Doctrine and Pride

Posted on 09/09/2018 by Rev. Benjamin R. Faust D.D.

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Today, I'd like for us to talk a little about doctrine... and pride.

By doctrine, I don't mean the Gospel. Rather, by doctrine, I mean those things that are not vital to Salvation.

And by pride, I mean that ugly, fleshly product of the human mind that thinks the doctrines it embraces are most definitely true, and any other point of view is obviously false, perhaps even to the damnation of those who believe it.

A few days ago, I ran across a video on YouTube addressing Christian television channels that are supposedly false, and the so-called false prophets who appear on such heretical networks. The video's description stated that those false prophets teach heresies such as breaking the Sabbath by resting and worshiping on Sundays instead of Saturdays, and believing in the Trinity.

When I suggested in the comments that those two things don't make someone a false prophet, and that even Jesus was accused of breaking the Sabbath, someone said that I was doing something very dangerous by suggesting Jesus sinned, and that those who break the commandments are not friends of Christ, and are like the Pharisees.

The sad thing is, it was the Pharisees who were claiming Jesus was sinning because He did not obey the commandment to keep the Sabbath according to THEIR understanding of what that commandment means.

How about the Trinity? I assume they believe in the Oneness doctrine, while we believe and teach God as a Trinity -- three persons who are the One true God, versus Oneness which presents God as one person who manifests Himself as Father, Son, and Holy Spirit.

And here's where pride comes in. Both Trinity and Oneness are ways for our minds to explain the unexplainable, to understand that which the mind cannot possibly understand.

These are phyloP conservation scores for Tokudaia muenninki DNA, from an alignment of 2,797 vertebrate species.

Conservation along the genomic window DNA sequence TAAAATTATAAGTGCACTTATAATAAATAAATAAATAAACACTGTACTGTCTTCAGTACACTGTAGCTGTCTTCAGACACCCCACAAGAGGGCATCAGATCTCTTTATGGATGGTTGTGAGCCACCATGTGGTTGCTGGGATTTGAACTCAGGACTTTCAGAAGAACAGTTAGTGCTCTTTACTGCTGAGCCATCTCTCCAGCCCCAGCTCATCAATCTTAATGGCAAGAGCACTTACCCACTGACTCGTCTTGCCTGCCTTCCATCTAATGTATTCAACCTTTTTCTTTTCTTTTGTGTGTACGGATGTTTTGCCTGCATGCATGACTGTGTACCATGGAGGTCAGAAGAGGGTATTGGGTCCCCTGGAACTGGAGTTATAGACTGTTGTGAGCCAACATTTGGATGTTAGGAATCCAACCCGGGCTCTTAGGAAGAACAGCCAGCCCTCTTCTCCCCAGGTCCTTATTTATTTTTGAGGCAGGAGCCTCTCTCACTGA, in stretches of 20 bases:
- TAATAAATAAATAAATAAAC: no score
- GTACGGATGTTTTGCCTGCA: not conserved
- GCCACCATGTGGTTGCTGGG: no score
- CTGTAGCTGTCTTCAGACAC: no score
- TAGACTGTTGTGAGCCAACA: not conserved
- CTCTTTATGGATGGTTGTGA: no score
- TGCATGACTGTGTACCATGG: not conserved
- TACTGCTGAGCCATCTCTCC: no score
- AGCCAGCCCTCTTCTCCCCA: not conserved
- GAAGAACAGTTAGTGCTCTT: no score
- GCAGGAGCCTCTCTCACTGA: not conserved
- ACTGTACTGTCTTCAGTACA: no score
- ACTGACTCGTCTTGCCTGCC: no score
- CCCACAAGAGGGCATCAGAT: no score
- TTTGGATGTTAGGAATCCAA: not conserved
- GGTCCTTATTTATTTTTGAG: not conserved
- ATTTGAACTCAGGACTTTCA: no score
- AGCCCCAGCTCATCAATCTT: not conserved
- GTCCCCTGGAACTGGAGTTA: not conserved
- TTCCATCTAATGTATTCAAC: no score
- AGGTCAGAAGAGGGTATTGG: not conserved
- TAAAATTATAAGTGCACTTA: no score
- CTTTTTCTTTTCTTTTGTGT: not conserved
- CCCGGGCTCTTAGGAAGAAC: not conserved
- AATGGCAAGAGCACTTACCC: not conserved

As 1st Corinthians 13:12 tells us, we see through a glass dimly. ALL of us see through a glass dimly, even when we are convinced we're seeing something face to face.

But the truth of the matter is that no one alive on earth today has fully experienced all of God, and our earthly minds most certainly have only a very imperfect, dim idea of God. His mind is not our mind, His ways are not our ways, and we cannot grasp Him or intellectualize Him any better than the next group of dim-witted earthlings.

And I don't say that as an insult. We really are dim-witted. Or, in more pleasant words, we all see through a glass dimly. We all know in part, but when Jesus returns, we will know fully, just as we are fully known. We will see the Truth face to face.

"For now we see in a mirror dimly, but then face to face. Now I know in part, but then I shall know fully just as I also have been fully known." (1 Corinthians 13:12 NASB)

That's a verse we should all memorize. But even more than that, we should memorize the context. And the context is Love.

"But now faith, hope, love, abide these three; but the greatest of these is love." Why do you suppose that verse about our dim understanding is in that chapter that's all about love? What does that have to do with love? What does love have to do with that?

Well, let's take a look.

1 Corinthians 13 (NASB)

1 If I speak with the tongues of men and of angels, but do not have love, I have become a noisy gong or a clanging cymbal.
2 If I have the gift of prophecy, and know all mysteries and all knowledge; and if I have all faith, so as to remove mountains, but do not have love, I am nothing.
3 And if I give all my possessions to feed the poor, and if I surrender my body to be burned, but do not have love, it profits me nothing.
4 Love is patient, love is kind and is not jealous; love does not brag and is not arrogant,
5 does not act unbecomingly; it does not seek its own, is not provoked, does not take into account a wrong suffered,
6 does not rejoice in unrighteousness, but rejoices with the truth;
7 bears all things, believes all things, hopes all things, endures all things.